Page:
Tantalus is the guy who shall forever stand up to his neck in a pool of water, with grapes hanging down above his head. Whenever he tries to reach a grape, a breeze blows them out of his reach. Whenever he bends down to drink, the water sinks away. For all eternity he goes hungry and thirsty. Tantalus was given he opportunity to hold a feast for the Gods, but in his arrogance he tried to fool the Gods. He killed his own son Pelops, cut him to pieces, boiled him, and served the flesh to his guests. (Don’t worry, Pelops is resurrected) Cannibalism is a horrible act in Greek culture, so it can be understood why he receives a harsh punishment.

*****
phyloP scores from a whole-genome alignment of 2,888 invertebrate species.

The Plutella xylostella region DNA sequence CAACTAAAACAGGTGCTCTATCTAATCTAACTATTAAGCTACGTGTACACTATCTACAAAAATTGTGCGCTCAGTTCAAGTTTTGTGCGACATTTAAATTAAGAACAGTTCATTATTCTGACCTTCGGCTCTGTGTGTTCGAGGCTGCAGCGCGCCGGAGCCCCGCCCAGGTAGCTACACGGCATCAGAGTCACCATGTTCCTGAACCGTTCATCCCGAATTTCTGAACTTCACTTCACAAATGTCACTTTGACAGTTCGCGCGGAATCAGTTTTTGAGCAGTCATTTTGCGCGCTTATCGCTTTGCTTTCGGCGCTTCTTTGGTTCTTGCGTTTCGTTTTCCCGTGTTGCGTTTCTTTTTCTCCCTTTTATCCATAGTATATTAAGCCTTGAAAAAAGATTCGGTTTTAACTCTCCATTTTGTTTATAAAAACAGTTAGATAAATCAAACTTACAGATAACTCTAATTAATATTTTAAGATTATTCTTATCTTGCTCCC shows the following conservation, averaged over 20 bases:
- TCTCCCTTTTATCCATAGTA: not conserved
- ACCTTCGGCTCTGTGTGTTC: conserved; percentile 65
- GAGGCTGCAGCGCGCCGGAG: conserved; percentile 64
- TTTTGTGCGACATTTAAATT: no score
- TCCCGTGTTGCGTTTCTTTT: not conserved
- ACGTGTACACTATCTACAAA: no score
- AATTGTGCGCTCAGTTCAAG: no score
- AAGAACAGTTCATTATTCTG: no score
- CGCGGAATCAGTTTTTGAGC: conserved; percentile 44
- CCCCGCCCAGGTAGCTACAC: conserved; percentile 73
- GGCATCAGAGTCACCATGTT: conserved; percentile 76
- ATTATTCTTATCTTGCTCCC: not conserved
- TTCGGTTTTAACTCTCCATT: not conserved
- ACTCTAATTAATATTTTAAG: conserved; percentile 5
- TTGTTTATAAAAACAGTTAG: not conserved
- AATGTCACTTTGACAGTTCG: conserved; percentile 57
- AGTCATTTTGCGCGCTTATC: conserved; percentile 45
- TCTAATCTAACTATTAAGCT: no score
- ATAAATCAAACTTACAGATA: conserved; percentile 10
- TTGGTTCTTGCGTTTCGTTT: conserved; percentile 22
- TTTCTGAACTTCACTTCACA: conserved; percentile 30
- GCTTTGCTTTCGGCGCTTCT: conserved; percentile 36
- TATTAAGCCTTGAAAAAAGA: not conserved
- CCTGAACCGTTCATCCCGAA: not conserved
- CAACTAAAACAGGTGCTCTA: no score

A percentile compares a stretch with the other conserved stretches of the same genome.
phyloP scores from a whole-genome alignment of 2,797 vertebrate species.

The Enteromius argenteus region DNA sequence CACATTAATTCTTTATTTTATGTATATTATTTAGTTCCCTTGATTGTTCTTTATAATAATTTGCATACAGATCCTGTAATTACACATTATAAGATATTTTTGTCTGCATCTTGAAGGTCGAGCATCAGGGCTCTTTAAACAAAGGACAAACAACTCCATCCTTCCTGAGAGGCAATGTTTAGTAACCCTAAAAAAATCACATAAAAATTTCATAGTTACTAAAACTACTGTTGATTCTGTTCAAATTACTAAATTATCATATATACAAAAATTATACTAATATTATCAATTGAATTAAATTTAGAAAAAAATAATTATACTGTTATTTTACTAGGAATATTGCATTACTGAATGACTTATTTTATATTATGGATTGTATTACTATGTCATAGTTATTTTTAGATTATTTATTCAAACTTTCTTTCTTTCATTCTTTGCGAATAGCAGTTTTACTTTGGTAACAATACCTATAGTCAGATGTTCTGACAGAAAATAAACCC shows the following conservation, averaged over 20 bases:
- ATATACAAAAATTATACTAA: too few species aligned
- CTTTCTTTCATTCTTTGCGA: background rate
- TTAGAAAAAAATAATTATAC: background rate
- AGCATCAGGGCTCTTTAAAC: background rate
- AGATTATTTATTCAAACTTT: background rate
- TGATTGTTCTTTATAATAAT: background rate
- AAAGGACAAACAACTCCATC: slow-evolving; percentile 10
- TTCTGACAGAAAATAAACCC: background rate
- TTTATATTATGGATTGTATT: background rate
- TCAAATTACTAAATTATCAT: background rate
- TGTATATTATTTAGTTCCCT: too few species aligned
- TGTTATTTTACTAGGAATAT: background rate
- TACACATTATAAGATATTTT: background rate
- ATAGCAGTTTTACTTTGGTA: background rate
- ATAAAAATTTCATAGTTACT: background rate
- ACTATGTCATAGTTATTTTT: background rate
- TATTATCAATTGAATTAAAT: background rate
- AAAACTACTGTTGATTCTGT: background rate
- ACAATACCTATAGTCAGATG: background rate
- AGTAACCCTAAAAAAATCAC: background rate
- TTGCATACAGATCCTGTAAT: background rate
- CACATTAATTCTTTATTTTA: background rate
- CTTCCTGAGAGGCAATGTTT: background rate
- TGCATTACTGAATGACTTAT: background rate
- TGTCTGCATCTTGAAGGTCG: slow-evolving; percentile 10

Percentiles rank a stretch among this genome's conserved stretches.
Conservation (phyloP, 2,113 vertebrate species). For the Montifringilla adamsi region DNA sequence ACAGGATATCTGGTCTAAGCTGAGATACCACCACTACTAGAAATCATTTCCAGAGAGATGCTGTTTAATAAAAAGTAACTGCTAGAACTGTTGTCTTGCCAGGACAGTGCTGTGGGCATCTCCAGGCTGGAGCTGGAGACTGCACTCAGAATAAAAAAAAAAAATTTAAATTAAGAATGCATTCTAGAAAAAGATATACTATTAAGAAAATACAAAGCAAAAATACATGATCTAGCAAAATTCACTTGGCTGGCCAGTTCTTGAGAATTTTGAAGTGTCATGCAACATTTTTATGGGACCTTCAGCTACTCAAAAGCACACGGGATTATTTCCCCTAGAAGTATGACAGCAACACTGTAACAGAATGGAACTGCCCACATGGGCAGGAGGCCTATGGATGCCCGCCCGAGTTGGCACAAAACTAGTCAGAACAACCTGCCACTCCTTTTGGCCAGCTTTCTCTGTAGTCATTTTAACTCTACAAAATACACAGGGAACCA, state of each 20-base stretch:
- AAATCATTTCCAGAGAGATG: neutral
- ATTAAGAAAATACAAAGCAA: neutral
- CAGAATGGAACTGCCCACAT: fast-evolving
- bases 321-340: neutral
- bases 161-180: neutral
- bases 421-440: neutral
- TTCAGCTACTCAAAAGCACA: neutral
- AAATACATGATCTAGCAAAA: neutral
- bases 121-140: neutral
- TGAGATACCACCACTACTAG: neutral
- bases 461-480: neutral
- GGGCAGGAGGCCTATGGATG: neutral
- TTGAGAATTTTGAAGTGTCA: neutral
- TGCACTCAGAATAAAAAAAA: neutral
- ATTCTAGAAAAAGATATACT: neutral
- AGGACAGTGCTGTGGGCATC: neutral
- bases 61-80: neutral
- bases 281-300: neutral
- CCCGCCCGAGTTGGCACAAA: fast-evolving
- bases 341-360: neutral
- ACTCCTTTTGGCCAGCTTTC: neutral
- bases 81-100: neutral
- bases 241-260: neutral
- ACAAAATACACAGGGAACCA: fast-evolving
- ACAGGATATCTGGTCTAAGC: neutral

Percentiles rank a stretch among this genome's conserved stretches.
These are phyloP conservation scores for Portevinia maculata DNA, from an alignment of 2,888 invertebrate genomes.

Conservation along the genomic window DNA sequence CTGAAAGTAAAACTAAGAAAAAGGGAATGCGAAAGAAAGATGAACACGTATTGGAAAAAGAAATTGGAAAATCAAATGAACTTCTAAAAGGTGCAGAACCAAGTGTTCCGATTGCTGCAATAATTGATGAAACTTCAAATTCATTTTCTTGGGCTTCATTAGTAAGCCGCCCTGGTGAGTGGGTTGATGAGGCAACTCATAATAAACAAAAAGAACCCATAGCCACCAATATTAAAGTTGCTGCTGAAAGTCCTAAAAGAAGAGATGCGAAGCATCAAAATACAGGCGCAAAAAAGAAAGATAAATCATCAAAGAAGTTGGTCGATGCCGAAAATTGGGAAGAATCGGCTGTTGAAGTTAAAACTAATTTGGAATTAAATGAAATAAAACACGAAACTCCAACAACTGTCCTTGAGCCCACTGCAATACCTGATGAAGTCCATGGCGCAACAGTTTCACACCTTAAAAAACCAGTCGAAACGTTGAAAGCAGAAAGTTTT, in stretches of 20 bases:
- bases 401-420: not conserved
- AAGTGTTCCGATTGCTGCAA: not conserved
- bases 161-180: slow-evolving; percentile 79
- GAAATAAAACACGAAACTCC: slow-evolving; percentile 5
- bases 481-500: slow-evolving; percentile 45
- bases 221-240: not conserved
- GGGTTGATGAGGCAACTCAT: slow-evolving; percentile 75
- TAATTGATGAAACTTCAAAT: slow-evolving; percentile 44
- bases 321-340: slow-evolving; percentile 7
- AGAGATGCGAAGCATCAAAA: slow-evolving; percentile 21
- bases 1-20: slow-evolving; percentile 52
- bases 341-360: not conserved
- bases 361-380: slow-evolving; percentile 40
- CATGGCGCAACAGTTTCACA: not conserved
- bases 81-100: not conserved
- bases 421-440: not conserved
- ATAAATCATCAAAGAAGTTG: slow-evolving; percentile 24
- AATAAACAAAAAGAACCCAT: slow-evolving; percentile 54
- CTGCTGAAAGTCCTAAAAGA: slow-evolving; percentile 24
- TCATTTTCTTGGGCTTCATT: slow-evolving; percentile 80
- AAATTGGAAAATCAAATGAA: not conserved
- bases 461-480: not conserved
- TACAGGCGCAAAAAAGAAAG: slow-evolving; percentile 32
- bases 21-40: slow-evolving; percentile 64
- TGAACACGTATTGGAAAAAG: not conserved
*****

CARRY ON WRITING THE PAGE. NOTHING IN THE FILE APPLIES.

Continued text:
But what has Sisyphus done? What horrible crime has he committed for his eternal punishment. Sisyphus was the King of Corinth. Sisyphus was a very clever king, and his intelligence was actually his undoing.

The action begins, as it usually does, with Zues not being able to keep it in his toga. The target this time was Aegina, a smoking-hot river nymph. Not having any restraint, Zues  transforms into an eagle and wisks her away to an island where he has his way with her.

Zues Kidnaps Aegina As An Eagle

The father of Aegina, the river-god Asopus, is naturally upset and he chases after his daughter. Unfortunately, he has no idea where Zues has taken his daughter. That’s where our King of Corinth first comes in. Sisyphus agrees to tell Asopus the island where the two lovers are, but only for something in return. Asopus must create a fresh-water spring for his city. Asopus agrees, creating the spring, and catching Zues red handed…